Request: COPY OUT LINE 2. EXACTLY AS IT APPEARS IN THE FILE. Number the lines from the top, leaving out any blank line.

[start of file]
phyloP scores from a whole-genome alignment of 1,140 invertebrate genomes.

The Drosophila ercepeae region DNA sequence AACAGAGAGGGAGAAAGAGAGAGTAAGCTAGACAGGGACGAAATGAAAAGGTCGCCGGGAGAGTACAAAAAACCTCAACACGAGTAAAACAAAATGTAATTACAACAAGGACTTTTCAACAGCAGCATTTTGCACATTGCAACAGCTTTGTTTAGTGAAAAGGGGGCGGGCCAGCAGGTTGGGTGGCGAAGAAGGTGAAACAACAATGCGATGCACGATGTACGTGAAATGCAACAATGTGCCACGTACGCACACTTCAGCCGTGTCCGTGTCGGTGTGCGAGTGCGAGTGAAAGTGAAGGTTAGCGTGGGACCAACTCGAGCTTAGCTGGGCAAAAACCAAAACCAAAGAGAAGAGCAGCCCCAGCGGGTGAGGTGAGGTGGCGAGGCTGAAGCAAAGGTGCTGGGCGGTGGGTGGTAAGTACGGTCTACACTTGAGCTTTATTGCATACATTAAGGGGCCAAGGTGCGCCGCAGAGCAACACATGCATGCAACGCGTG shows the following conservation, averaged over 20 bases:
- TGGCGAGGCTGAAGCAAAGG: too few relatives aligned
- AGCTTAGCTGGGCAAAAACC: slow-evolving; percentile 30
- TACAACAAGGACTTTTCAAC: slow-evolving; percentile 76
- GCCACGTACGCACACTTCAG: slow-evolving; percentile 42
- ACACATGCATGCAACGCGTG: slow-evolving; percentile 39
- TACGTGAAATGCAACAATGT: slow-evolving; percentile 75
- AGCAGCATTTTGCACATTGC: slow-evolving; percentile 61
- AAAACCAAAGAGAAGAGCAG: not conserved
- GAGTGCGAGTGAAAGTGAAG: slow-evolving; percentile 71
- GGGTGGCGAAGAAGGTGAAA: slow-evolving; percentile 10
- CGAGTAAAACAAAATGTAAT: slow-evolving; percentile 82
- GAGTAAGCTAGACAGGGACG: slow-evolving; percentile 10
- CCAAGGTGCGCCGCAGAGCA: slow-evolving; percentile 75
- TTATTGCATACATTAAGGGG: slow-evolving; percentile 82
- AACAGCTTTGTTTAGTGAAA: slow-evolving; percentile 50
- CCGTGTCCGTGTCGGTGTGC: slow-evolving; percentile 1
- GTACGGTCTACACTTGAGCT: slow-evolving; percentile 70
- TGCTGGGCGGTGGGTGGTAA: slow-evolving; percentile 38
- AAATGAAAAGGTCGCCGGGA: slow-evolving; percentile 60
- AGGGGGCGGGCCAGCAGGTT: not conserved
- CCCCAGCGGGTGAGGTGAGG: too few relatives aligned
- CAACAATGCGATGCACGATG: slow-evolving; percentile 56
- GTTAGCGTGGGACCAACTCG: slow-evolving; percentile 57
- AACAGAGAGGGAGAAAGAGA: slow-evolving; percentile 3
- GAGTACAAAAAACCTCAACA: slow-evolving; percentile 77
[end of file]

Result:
The Drosophila ercepeae region DNA sequence AACAGAGAGGGAGAAAGAGAGAGTAAGCTAGACAGGGACGAAATGAAAAGGTCGCCGGGAGAGTACAAAAAACCTCAACACGAGTAAAACAAAATGTAATTACAACAAGGACTTTTCAACAGCAGCATTTTGCACATTGCAACAGCTTTGTTTAGTGAAAAGGGGGCGGGCCAGCAGGTTGGGTGGCGAAGAAGGTGAAACAACAATGCGATGCACGATGTACGTGAAATGCAACAATGTGCCACGTACGCACACTTCAGCCGTGTCCGTGTCGGTGTGCGAGTGCGAGTGAAAGTGAAGGTTAGCGTGGGACCAACTCGAGCTTAGCTGGGCAAAAACCAAAACCAAAGAGAAGAGCAGCCCCAGCGGGTGAGGTGAGGTGGCGAGGCTGAAGCAAAGGTGCTGGGCGGTGGGTGGTAAGTACGGTCTACACTTGAGCTTTATTGCATACATTAAGGGGCCAAGGTGCGCCGCAGAGCAACACATGCATGCAACGCGTG shows the following conservation, averaged over 20 bases: